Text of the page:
ConnectU – which is a zero-rated platform – also went live this week. It will provide content aimed at social development and offers a variety of essential services for free. Learners and students enrolled in schools and universities can access relevant information for free, with no data costs. The ConnectU portal includes a search engine linked to open sources such as Wikipedia and Wiktionary as well as free access to job portals; free educational content on the e-School platform; free health and wellness information and free access to Facebook Flex, the low data alternative to Facebook that enables customers to stay socially connected.
Vodacom’s popular Just4You platform has been a significant contributor to the approximately 50% reduction in effective data prices over the past two years. Substantial cuts in out-of-bundle tariffs and the introduction of hourly, daily and weekly bundles with much lower effective prices have also driven increased value and affordability, resulting in R2-billion in savings for customers in 2019.
OneBlade shaves price of electric precision
Electric razors and their blades are usually quite expensive. But the Philips OneBlade shaves the cost, writes SEAN BACHER
Electric razors come in all shapes and forms and their prices vary as well. When your nearest electronic retail outlet opens again, you will be able to pay a small fortune for a wet and dry razor that cleans itself, shows you when it needs to be recharged, and tells you to replace the cleaning solution – all via a little LCD panel in the handle.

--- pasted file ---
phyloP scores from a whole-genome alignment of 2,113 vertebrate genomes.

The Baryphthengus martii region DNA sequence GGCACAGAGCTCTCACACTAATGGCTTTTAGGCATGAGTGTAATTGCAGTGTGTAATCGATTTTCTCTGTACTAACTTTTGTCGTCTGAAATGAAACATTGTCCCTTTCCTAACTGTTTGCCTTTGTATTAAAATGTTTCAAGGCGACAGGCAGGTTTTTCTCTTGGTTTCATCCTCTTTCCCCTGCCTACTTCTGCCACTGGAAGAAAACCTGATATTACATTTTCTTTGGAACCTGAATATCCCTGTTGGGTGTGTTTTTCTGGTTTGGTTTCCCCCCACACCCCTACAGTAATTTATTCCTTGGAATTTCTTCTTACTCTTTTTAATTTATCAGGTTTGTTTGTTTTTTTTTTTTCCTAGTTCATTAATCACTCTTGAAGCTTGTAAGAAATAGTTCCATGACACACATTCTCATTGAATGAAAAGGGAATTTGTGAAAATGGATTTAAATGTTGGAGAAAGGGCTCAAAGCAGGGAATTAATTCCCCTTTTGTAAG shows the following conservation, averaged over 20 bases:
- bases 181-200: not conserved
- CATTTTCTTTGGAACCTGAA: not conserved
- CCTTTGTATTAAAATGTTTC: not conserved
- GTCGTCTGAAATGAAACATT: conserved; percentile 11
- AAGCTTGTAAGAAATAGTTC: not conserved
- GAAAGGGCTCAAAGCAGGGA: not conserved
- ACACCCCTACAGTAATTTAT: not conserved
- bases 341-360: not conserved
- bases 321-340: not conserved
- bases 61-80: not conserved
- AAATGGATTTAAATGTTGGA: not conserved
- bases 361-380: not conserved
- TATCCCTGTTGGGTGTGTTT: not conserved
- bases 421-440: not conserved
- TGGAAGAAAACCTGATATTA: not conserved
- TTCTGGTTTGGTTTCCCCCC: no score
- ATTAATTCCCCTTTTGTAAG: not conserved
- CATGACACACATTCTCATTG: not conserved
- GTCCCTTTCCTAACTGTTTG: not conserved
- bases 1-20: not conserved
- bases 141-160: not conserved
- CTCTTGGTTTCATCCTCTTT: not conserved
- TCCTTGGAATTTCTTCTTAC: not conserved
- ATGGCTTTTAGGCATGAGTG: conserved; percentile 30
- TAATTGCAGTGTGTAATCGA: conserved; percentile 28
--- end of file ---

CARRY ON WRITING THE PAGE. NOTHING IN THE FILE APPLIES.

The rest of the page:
But does everyone want that? Does everyone need that? Surely there must be customers who want an easy-to-use, no-mess, no-fuss razor that gets the job done just as well as a “smart razor”?
With this in mind, Philips has launched its OneBlade wet and dry electric razor. The razor is dead simple to use. It comes with three stubble combs – 1mm, 3mm and 5 mm – which can be clicked onto the head much like one would with a hair shaver. Should you want a really close shave, simply the combs off. I found this to be the most effective as I don’t have a beard.
The razor’s blade is the size of the striking side of a matchbox and has 90-degree angles all round. This offers precise shaving and, because of its small size, it is able to get just about anywhere on a person’s face.
The blade has a usage indicator that shows when it is time to replace the blade – usually after four months – and an additional blade is included in the box.
The OneBlade’s battery takes up to eight hours to charge, and will give up to 45 minutes shaving time.
Overall, the Philips OneBlade will give a man a comfortable and precise shave. Its battery life, combined with its size, makes it a perfect travel companion as it is no bigger than an electric toothbrush. Its relatively low price compared to other electric razors also counts in its favour.
The One Blade can be bought from most electronic retailers or can be ordered online from websites like takealot.com. The razor retails for R650 and a set of two new blades will cost around R450.